I'm happy to agree with my fellow critics that Snowpiercer is one of the richest films of 2014 so far. Visually exciting, conceptually abundant, and dramatically fulfilling, this is creative sci-fi cinema done right that should appeal to an American audience much larger than the one that saw it in theaters.

The Blu-ray provides a dynamite feature presentation, nice packaging, and a pretty solid four hours of extras. It is a set that's easy to recommend to just about anyone of age.

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Related Reviews:
Chris Evans: Sunshine • Push • Captain America: The Winter Soldier • Fantastic Four • Scott Pilgrim vs. the World
Tilda Swinton: The Grand Budapest Hotel • Only Lovers Left Alive • The Curious Case of Benjamin Button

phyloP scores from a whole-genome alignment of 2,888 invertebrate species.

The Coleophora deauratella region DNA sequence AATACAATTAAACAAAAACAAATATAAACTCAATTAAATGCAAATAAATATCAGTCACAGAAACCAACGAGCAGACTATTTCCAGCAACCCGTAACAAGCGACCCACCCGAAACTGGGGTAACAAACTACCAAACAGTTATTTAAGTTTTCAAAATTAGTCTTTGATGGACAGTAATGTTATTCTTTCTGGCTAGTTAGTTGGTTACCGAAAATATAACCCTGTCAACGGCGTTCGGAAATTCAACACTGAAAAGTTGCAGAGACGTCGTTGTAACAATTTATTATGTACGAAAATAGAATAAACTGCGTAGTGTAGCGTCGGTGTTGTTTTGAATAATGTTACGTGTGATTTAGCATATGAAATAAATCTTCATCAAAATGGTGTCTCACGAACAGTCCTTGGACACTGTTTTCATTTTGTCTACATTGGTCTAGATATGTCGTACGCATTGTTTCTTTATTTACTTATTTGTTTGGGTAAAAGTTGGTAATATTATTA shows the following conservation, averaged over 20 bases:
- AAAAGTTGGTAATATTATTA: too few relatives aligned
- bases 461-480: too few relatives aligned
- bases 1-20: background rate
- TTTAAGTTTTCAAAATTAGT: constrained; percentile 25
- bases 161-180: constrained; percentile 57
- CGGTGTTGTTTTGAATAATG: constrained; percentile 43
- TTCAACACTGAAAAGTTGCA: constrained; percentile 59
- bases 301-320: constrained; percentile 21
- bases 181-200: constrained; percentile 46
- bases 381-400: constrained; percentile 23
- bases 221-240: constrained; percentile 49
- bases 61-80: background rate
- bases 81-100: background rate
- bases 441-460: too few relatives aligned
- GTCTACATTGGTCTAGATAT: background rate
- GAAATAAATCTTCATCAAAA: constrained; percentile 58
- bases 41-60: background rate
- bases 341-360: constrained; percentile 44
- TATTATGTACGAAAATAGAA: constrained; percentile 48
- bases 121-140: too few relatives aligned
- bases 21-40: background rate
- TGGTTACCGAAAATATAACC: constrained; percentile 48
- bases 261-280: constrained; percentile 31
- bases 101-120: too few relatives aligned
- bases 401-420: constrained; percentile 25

Ed Harris: Pain & Gain • Gone Baby Gone • The Firm • National Treasure: Book of Secrets
Jamie Bell: Jumper • The Adventures of Tintin | John Hurt: Jayne Mansfield's Car • Heaven's Gate
Octavia Spencer: The Help • Fruitvale Station • Paradise | Ewen Bremner: Jack the Giant Slayer
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Reviewed October 22, 2014.

Text copyright 2014 DVDizzy.com. Images copyright 2014 Radius-TWC, The Weinstein Company, CJ Entertainment, Moho Film, OPUS Pictures,
Anchor Bay Entertainment, and The Weinstein Company Home Entertainment. Unauthorized reproduction prohibited.